UK law firms operating and financial performance

2013 Annual Law Firms’ Survey

Increased fee income does not always translate to improved profit. In accepting engagements and pricing work, firms need to consider whether they are generating the right type of work which is aligned to the core strategy of the firm, and whether the fees agreed are generating the desired profit and margin to help the firm meet its targets and ambitions.

We expect pricing competition to remain intense, especially in the mid-tier, as larger firms extend their dominance, smaller niche firms seek to capitalise on their specialisms, and new players enter the legal market with lower and/or more efficient cost offerings.

 
  • After allowing for inflation and consolidation in the market, UK fee income has remained relatively flat across all bandings, reflecting ongoing pricing pressures and challenging economic conditions.
  • Only Top 10 firms succeeded in increasing UK net profit margins on average; while all bandings outside the Top 10 have recorded another year of declining margins.
  • Approximately one third of all firms outside the Top 10 reported UK net profit margins of less than 20%.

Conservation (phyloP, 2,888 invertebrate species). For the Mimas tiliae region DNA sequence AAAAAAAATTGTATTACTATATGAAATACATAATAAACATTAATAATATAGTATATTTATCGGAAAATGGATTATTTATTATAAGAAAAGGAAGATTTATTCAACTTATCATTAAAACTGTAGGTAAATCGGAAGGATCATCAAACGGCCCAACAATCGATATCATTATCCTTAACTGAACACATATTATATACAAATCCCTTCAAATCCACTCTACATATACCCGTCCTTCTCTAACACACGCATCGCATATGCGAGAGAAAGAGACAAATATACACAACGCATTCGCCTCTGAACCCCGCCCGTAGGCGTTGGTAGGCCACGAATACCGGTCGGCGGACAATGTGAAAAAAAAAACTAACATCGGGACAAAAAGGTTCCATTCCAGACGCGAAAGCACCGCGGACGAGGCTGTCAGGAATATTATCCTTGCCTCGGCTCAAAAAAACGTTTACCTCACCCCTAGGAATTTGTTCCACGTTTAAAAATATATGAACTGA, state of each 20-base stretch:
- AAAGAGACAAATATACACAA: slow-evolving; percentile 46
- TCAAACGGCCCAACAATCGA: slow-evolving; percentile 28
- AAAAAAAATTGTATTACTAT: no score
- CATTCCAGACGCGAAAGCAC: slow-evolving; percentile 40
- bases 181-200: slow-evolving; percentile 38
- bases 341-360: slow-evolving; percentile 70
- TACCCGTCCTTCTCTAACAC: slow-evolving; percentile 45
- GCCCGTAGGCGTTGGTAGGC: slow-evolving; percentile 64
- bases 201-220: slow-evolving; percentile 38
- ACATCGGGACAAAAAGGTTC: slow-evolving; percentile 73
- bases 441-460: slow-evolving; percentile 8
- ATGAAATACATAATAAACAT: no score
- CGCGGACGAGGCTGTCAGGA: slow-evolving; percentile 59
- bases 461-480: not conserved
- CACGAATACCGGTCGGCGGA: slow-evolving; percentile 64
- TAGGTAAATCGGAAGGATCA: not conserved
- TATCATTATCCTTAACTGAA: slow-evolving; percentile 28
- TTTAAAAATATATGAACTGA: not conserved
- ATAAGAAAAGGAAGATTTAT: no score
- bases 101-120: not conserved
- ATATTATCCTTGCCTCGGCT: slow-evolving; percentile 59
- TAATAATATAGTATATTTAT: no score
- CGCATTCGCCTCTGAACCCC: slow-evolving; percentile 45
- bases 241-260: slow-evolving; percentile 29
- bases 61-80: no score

• Average UK net profit margins before fixed share equity remuneration for Top 11-25 firms stands at 29.9%, lower than the average for Top 26-50 firms (32.4%) and only 0.3 percentage points ahead of the Top 51-100 firms. This compares with an average net profit margin before fixed share equity partner remuneration for Top 10 firms of 40.7%.
  • Top 10 firms’ fee income and gross profit per chargeable hour performance has increased (by 11.8% and 11.4% respectively), although gross margin has remained relatively consistent at 71%.
  • Top 26-50 firms’ fee income and gross profit per chargeable hour has grown above that of the Top 11-25 firms’ performance; they are now 11.6% and 10.1% ahead respectively.
  •  UK fees per fee earner fell for both Top 10 and 11-25 firms, by 3.3% to £353k and 11.3% to £235k respectively. The Top 11-25 firms’ performance is at the lowest level since we began monitoring this KPI in 2005. Reduced utilisation is impacting this KPI for the Top 11-25, particularly at the >5 year PQE level. It would also appear that firms have still to fully adjust their headcount down to optimum levels following recent merger activity.
  • Top 10 firms’ profit per fee earner, at £143k, is approximately 2.5 times greater than the Top 11-25. Top 11-25 firms’ average performance now stands at the same level as the Top 26-50 firms (£60k profit per fee earner).